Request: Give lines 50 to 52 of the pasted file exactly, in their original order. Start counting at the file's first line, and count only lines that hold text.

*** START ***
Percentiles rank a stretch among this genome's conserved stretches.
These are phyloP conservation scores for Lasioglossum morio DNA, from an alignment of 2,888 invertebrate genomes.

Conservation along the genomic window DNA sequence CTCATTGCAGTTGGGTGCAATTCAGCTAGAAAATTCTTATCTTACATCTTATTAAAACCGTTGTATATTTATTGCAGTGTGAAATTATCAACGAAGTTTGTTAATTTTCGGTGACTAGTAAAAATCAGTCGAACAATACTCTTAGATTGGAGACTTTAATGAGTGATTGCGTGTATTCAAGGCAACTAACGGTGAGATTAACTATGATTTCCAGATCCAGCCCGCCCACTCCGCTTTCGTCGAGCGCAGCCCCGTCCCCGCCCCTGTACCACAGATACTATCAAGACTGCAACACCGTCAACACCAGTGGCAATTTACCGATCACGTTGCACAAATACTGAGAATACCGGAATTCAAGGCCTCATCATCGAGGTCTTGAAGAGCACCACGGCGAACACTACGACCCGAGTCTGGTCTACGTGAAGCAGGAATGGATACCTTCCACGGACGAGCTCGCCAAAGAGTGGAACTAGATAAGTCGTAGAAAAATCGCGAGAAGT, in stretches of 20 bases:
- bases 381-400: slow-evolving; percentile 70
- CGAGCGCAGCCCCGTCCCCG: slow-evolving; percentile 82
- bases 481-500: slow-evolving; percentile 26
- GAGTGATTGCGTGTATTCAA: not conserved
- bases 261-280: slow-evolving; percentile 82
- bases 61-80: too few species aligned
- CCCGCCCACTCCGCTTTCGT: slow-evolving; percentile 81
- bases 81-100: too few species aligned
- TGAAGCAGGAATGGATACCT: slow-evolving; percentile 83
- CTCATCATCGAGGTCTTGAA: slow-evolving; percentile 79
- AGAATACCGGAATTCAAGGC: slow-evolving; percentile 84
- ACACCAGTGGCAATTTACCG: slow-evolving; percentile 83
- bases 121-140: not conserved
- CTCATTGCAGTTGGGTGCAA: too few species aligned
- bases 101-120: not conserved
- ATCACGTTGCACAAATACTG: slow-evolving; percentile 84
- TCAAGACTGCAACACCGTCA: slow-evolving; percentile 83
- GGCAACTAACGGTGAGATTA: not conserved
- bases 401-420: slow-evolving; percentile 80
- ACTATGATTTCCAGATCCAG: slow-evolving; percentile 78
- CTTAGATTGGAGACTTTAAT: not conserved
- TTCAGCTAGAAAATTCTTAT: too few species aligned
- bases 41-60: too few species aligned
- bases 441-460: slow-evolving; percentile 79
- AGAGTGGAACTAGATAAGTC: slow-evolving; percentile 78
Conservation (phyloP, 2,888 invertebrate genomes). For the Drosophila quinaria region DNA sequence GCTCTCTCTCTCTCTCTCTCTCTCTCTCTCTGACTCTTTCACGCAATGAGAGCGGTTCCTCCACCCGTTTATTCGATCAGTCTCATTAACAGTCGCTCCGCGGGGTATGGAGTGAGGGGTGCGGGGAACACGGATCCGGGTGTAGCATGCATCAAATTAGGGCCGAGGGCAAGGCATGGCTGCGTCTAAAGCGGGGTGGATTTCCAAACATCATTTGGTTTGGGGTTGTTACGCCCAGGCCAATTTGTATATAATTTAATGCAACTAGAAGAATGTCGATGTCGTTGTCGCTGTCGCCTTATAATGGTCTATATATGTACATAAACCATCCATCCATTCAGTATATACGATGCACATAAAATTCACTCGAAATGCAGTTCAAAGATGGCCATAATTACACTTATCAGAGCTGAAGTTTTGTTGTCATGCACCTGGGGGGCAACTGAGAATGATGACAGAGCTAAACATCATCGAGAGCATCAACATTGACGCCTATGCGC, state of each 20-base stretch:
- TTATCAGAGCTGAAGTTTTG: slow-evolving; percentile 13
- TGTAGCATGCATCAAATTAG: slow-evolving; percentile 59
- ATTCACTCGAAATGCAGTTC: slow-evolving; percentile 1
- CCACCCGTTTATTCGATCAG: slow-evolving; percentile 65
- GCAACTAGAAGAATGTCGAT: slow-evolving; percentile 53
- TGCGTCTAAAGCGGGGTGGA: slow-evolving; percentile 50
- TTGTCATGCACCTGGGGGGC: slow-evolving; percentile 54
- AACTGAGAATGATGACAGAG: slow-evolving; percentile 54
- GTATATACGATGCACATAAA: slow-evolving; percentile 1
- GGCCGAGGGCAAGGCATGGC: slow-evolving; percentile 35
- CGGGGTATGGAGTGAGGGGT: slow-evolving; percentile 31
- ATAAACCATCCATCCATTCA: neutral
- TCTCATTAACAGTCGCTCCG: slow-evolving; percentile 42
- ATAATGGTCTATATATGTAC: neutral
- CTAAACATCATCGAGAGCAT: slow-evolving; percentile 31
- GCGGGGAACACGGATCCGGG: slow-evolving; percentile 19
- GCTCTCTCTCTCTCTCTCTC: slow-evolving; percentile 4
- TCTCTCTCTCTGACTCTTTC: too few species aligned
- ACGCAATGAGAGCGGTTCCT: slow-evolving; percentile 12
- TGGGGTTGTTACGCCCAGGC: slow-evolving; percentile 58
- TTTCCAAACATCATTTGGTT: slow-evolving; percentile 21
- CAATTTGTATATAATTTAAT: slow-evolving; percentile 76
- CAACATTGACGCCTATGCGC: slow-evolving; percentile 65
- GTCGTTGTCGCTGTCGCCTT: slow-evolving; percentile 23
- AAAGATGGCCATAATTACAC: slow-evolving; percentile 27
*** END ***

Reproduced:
- TTTCCAAACATCATTTGGTT: slow-evolving; percentile 21
- CAATTTGTATATAATTTAAT: slow-evolving; percentile 76
- CAACATTGACGCCTATGCGC: slow-evolving; percentile 65